Have you ever stopped yourself posting your political views on Facebook, just in case your friends or your boss sees it?
Social media is now the main source of news for young Australians, but we’re still worried about posting our political views online.
That’s according to the latest findings from the Digital News Report: Australia 2018 released today.
The report surveyed 2026 Australians who consume news and found 45 per cent of people were worried that expressing their political views would change the way others saw them.
Between 18-24 year olds, most were concerned that their colleagues and acquaintances would think differently of them based on political views.
Proportion concerned that openly expressing their political views online might change the way others think about them by age.
Digital News Report Australia 2018
Dr Caroline Fisher, co-author of the report, reckons this is because young people know the risks of social media.
“Young people are very aware of the online environment, and especially the negative environment online,” she told Hack.
“It can become a bit combative with trolling, and because they’re aware of this they are cautious.”
Social media should be social
While the report found that 71 per cent of 18-24 year olds rely on social media for their news, they’re actually not that interested in politics.
“Their interest in politics is lower, interest in political news is lower, and their interest in news generally is lower,” Dr Fisher said.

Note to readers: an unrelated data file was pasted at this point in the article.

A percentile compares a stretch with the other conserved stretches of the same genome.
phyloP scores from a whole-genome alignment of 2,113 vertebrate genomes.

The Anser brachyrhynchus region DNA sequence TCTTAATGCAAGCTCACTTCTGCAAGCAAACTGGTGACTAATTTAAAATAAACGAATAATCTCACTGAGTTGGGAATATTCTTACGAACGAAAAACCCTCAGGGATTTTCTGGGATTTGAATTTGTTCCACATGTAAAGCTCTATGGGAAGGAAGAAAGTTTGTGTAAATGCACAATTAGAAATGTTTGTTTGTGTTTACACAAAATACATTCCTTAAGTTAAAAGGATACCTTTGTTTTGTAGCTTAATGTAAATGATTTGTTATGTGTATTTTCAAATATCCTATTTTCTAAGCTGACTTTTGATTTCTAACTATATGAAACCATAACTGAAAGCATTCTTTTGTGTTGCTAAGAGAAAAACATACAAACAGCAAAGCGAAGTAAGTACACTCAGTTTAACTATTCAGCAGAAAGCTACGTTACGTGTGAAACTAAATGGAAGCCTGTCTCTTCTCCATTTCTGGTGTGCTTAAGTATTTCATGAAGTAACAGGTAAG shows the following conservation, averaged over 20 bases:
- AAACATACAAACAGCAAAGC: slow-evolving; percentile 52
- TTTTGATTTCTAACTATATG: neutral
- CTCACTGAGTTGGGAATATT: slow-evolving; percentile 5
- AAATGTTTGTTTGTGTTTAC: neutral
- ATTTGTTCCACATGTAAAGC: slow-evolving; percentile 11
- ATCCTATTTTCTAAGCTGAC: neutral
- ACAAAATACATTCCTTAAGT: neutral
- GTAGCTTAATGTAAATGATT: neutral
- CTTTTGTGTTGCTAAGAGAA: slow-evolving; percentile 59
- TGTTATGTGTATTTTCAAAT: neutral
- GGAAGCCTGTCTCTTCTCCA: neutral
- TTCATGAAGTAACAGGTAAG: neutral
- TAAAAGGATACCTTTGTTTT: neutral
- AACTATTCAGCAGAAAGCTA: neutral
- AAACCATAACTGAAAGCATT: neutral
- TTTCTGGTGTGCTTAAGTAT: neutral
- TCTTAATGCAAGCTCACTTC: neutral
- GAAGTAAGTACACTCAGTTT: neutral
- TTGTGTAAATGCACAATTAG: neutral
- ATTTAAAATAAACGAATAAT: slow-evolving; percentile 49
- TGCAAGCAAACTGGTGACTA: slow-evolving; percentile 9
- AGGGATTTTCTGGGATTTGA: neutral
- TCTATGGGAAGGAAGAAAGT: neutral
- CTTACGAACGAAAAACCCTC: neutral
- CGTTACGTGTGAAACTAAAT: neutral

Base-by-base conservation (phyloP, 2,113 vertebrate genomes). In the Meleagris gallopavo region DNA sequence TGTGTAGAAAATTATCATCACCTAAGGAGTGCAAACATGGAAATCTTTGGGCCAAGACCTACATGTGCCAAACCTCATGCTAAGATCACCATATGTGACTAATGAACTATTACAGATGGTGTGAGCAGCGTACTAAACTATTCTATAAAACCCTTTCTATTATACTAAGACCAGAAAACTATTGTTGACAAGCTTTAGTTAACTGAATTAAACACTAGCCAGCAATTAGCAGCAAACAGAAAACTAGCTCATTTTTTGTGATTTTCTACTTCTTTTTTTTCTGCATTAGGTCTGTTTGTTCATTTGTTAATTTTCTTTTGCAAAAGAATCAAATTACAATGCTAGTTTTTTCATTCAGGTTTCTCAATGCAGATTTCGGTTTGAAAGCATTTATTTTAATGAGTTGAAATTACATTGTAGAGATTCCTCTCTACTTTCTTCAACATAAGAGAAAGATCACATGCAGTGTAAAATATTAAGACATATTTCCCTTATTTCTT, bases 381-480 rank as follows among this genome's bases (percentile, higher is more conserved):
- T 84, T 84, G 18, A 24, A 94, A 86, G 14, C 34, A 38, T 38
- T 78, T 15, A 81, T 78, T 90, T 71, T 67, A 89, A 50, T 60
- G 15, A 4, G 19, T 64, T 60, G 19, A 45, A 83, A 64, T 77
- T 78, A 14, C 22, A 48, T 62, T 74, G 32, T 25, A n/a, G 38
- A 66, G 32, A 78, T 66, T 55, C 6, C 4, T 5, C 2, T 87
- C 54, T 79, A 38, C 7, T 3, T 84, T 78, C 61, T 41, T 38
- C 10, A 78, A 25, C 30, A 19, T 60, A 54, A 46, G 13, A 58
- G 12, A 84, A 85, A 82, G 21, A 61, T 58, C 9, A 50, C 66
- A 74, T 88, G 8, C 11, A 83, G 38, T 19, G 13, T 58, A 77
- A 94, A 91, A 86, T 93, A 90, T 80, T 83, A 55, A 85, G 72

With that lack of interest, it’s not surprising that young people aren’t posting political views online.
It’s not that young people aren’t talking about politics and news at all though. We just tend to be more private about it.
“If people do want to discuss politics and political views, there’s a bit of a shift to messaging apps or closed groups where they feel more safe,” Dr Fisher said.
But how many likes did it get?
Interacting with news on social media is seen as part of the social experience for young Australians.
The study found we’re more likely to engage with news online if our friends and family are, compared with the older generation who are more likely to just read the news because they want to.
Actually, 45 per cent of people under 35 think likes, shares and comments are important social cues when deciding if we want to read something.
“News has a social dimension for young people, they think if my friend liked that, I’ll read it,” Dr Fisher said.
“All of those cues are important to them in making decisions about ‘of my precious time, will I spend it reading this article’.”
But while we’re getting our news from social media, talking about it face-to-face is still the most popular way to share news across all ages.